The Palmetto State
The Making of Modern South Carolina
Publication Year: 2012
Published by: University of South Carolina Press
Table of Contents
List of Illustrations
The origin of this book is a column,written in 2002 by Will Moredock for the Charleston City Paper, noting the fortieth anniversary of the publication of my book Porgy Comes Home. Moredock wrote that the book “documents the quiet revolution that changed South Carolina between World War II and 1970.” ...
South Carolinians began their fourth century looking not behind, but ahead. Yet, as William Faulkner observed, especially about the South, “The past is never dead. It’s not even past.” ...
1. The Beginning
Although earlier European settlements on today’s South Carolina coast had failed, Stephen Bull wrote on September 12, 1670, to his patron in England, Lord Ashley, “Wee conceive this to be as healthful A place as ever was settled . . . there is a lande sufficient here for some thousands of People where they may make very brave and happy settlements.”1 ...
2. The American Revolution
On June 28, 1776, nine British ships attempting to enter Charleston Harbor bombarded Fort Sullivan on Sullivan’s Island on the northern flank of the city’s harbor. Colonel William Moultrie commanded patriot forces manning the fort, whose soft, spongy palmetto log walls absorbed the shock of British cannonballs without shattering. ...
3. An Era of Decline
During the first two decades of the nineteenth century, South Carolina prospered. Charleston trailed only New York in the value of its imports in 1816. The national Panic of 1819, however, dealt South Carolina an economic blow from which it never recovered. ...
4. Civil War and Reconstruction
On the night of December 26, 1860, Colonel Robert Anderson moved about seventy-four United States soldiers from Fort Moultrie on Sullivan’s Island to a still-incomplete fort, Fort Sumter, in the middle of Charleston Harbor. Anderson had informed his superiors that he could not hope to defend the land-bound Fort Moultrie, ...
5. The Tillman Era
Ben Tillman rose to political prominence on a wave of dissatisfaction with the Bourbons. Tillman came from a well-to-do Edgefield family that had owned close to fifty slaves before the war and managed to hold onto their land afterward. As a boy he would sit outdoors and read the classics. ...
6. World Wars and the Depression
The entry of the United States into the First World War proved a watershed for the American South. Many South Carolinians benefited from the war. The price of cotton shot up to forty cents a pound, and mill wages grew in response to the demand for uniforms, tents, and other textiles by the United States armed forces. ...
7. Civil Rights Era
South Carolina played a unique role during the civil rights era. An established statewide network of strong black leaders ultimately coalesced with a succession of progressive governors to ease the transition to a multiracial society. It took the federal courts and federal law to force change and the courage of African American citizens to bring lawsuits. ...
8. Politics of Transition
In preparing the state for the breaking of the color line, Hollings set a new direction for South Carolina, a clear break with the past.An important period of political transition, however, had preceded him, beginning with Lieutenant Colonel James Strom Thurmond returning home from World War II focused on a single goal: ...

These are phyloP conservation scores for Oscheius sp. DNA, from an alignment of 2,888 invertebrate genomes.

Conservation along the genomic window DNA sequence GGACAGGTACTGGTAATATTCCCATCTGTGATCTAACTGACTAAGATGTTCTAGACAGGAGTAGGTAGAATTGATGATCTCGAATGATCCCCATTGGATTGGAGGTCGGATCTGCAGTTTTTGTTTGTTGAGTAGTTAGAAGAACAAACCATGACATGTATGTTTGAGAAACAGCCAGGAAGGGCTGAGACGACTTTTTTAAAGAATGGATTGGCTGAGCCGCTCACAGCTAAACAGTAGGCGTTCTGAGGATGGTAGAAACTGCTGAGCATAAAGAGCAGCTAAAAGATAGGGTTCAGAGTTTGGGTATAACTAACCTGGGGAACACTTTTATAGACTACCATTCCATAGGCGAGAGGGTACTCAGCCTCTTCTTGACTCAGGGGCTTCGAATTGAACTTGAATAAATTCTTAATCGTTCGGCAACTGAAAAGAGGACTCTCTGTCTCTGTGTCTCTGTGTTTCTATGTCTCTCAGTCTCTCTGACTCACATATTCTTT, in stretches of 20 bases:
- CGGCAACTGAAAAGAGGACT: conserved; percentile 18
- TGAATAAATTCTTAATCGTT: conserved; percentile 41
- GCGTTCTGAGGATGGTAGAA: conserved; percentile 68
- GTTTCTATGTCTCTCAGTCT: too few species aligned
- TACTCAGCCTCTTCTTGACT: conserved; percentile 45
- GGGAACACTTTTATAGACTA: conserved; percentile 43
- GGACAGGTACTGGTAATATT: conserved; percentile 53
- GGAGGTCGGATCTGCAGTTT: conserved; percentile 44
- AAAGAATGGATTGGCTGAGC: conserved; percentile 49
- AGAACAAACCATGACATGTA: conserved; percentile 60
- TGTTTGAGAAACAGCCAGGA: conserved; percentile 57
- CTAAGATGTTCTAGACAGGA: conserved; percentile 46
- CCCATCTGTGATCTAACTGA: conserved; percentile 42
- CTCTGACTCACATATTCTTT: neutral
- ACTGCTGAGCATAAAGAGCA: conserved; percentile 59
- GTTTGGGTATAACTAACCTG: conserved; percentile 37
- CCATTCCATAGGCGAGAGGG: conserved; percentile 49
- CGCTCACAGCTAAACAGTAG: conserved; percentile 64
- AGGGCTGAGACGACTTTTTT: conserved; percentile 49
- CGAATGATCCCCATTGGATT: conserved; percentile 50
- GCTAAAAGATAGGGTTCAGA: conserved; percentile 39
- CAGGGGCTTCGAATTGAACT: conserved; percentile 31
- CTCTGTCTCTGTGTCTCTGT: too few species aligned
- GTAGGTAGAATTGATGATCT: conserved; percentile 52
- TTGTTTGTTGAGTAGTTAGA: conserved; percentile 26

9. A New Era Evolves
Few political figures anywhere could match the depth and quickness of mind, tartness of tongue, and innovative outlook that made Fritz Hollings a transitional figure for South Carolina. In preparing the state for the breaking of the color line, Hollings set a new direction, a clean break with the past. ...
10. Popular Culture
Even amid all the conflict over race, there existed in South Carolina and throughout the South an ongoing and deep cultural exchange that included food, music, religion, and even the taboo arena of sex. White southerners enjoying the taste of succulent boiled peanuts in the summer, sweet potatoes in the fall and winter, ...
11. The Republican Rise
Although Democrats seemed to have retained their dominance in 1970, the 1974 Democratic primary for governor reflected submerged party tensions that would push open the door for Republican growth. A reform element in the party sought progressive change, both in addressing long-ignored issues of public policy and in opening the process to new ideas. ...
12. Beyond the Bozart
In his biting 1917 essay “The Sahara of the Bozart,” Baltimore satirist H. L. Mencken opened with a couplet from Richland County’s J. Gordon Coogler, whose extensive body of work combined high ambition with limited talent: “Alas for the South; her books have grown fewer. / She never was much given to literature.” ...
13. The Changing Economy
The combination of social change wrought by the civil rights era in South Carolina and the state’s response to it opened a new era of economic development. In outlawing racial discrimination in employment, the Civil Rights Act of 1964 provided new job opportunities for almost a third of the state’s population. ...
14. Change and Continuity
Life in South Carolina has changed more since World War II than in any other period of the state’s history, except for the brief era of Reconstruction. The twin forces of transformation flow from the interconnected federally mandated collapse of segregation and the pace of economic modernization. Yet the state retains a strong sense of continuity with its past. ...
A South Carolina Chronology
Page Count: 248
Publication Year: 2012
OCLC Number: 797853029
MUSE Marc Record: Download for The Palmetto State